Brave call at toss pays off for Strauss
Andrew Strauss’ brave call at the toss to insert Australia paid off in spades as England dominated again on the first day at the WACA. And it could have been worse too for Australia as had to recover from 69/5 before posting 268 all out. The recalled Chris Tremlett was the standout man in the attack, but all the bowlers chipped in with wickets even if James Anderson and Steve Finn were not at their best. Graeme Swann typically chipped in with a couple of wickets to emphasise once again his value to the side and provide further evidence why he should win the BBC Sports Personality of the Year award on Sunday.
Tremlett’s Sinatraesque Comeback
We’ve been saying for ages at the Reverse Sweep that Tremlett deserved another chance at Test cricket after regaining form, confidence and fitness in his first season with Surrey. The way he set up Phil Hughes with a succession of short balls before bowling him with a fuller one in his first over demonstrated that he has the skill and nous to flourish at the highest level. Shane Warne has said that Tremlett could be the best bowler in the World if he puts his mind to it and on this showing…
To play, or not to play?
That is the question at Perth where the extra bounce means that batsmen have to adapt in deciding which balls to leave. Australia’s Captain and Vice-Captain both got it wrong by playing needlessly at balls outside off-stump to depart early. That said, Paul Collingwood’s spectacular diving one-handed catch at third slip to dismiss Ponting was simply stunning. Those that question his place in the side forget the package he offers – an average over 40 and runs invariably in tight situations, a useful occasional bowler, trusted lieutenant in the field and England’s best fielder.
Ponting gets something right
Back in July when Steve Smith scored a counterattacking 80 against Pakistan at Headingley, Ponting was adamant that Smith was not a test number six. Ponting hasn’t got much right in this series, but the evidence of today suggests he was spot on. How Smith – at best a test number seven or eight that can bowl a few overs of leg-spin – could come in ahead of Brad Haddin is beyond belief.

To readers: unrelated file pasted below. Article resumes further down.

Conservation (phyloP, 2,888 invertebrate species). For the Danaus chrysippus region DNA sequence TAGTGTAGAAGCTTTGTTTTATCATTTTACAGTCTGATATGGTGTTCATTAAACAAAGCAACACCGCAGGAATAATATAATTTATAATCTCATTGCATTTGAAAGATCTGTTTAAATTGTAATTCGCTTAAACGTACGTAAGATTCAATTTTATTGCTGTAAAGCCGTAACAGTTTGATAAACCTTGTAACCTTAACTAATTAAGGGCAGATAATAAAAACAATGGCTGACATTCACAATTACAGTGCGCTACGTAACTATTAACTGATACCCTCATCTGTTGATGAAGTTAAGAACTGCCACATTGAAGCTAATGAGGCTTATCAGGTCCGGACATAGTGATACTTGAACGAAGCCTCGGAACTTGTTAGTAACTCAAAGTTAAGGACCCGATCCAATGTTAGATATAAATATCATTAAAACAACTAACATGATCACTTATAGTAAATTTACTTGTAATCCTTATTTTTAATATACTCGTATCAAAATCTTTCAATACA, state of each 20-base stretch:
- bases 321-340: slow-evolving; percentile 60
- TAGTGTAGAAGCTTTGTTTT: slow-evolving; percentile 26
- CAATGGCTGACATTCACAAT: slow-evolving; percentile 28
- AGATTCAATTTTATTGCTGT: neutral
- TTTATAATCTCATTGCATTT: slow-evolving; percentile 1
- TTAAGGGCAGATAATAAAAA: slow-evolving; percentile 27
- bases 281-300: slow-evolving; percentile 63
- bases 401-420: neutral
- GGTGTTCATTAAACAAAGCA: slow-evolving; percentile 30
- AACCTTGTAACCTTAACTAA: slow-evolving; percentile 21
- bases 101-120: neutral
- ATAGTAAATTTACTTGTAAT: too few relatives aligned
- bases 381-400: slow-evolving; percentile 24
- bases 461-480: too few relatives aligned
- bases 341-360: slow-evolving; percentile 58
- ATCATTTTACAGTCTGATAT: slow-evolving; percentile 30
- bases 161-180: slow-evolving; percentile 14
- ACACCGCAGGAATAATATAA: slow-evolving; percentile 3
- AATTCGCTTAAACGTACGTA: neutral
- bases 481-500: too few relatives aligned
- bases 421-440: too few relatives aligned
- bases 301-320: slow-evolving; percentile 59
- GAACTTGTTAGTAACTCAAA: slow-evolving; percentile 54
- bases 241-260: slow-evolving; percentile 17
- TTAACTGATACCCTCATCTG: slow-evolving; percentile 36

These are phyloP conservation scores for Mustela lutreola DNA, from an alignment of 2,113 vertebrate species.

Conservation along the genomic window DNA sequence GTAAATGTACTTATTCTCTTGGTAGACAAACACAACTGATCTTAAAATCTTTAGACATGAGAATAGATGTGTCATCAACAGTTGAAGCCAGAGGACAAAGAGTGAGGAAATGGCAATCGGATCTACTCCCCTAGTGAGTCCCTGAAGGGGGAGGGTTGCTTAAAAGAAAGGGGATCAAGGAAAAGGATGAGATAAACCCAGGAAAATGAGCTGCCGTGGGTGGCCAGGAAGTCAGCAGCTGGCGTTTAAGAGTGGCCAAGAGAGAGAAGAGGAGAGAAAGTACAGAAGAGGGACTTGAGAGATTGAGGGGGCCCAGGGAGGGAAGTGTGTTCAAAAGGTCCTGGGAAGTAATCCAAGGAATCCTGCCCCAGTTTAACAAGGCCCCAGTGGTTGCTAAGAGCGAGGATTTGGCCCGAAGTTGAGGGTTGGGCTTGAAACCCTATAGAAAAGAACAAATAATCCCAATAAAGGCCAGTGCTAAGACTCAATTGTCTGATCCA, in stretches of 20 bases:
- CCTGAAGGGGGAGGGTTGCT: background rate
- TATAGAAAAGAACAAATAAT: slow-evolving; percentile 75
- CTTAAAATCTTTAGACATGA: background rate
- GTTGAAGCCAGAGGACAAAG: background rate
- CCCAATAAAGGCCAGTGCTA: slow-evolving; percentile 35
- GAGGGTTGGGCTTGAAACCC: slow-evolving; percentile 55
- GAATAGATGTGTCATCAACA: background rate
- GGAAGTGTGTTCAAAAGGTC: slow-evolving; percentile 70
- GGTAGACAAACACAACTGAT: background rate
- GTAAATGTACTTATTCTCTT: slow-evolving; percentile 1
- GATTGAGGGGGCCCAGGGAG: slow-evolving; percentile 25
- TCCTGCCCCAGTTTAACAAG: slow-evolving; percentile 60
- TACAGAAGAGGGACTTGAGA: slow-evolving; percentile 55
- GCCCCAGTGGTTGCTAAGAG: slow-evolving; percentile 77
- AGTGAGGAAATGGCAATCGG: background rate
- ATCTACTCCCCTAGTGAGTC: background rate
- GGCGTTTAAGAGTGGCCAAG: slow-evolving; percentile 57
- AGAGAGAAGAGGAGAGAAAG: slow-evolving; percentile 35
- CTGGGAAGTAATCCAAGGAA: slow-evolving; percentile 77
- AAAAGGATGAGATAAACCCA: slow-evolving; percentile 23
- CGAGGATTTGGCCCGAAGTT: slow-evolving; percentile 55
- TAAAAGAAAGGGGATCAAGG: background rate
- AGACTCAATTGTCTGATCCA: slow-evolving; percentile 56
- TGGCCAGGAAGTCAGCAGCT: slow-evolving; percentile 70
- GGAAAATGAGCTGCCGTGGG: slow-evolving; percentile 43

Deja vu as Hussey and Haddin star again
Once again in this series Australia were indebted to Michael Hussey and Brad Haddin. Indeed, the contribution of the two has been extraordinary. At Brisbane, where the pair added 307, Hussey and Haddin accounted for 69% of Australia’s first-innings of 481. At Adelaide it was 61% and today it was 43%. It would have been higher, but for Mitchell Johnson – proving that once he gets in he is a dangerous performer with the bat – and Peter Siddle ensuring that the Australian tail wagged.
Player of the day
We suggested yesterday that Chris Tremlett could put in a man of the match performance if he was picked for his first Test in over three years. Well, he’s certainly made a good start mixing up his length well to take 3/63 on a pitch that was always going to suit him.
Zero of the day
With Hughes and Ponting back in the hutch early, Michael Clarke needed to put in a strong performance as vice-captain. So dangling your bat half-heartedly at one well outside off-stump was not what the doctor ordered. Clarke just doesn’t look like captain material to us.
What happens next?
If England have another good day tomorrow then the prospect of retaining the Ashes by Christmas will be tantalisingly close. Australia went for broke with a four-man pace attack, but will it be a gamble that fails dismally? The pitch looks much better for batting than a total of 268 suggests.
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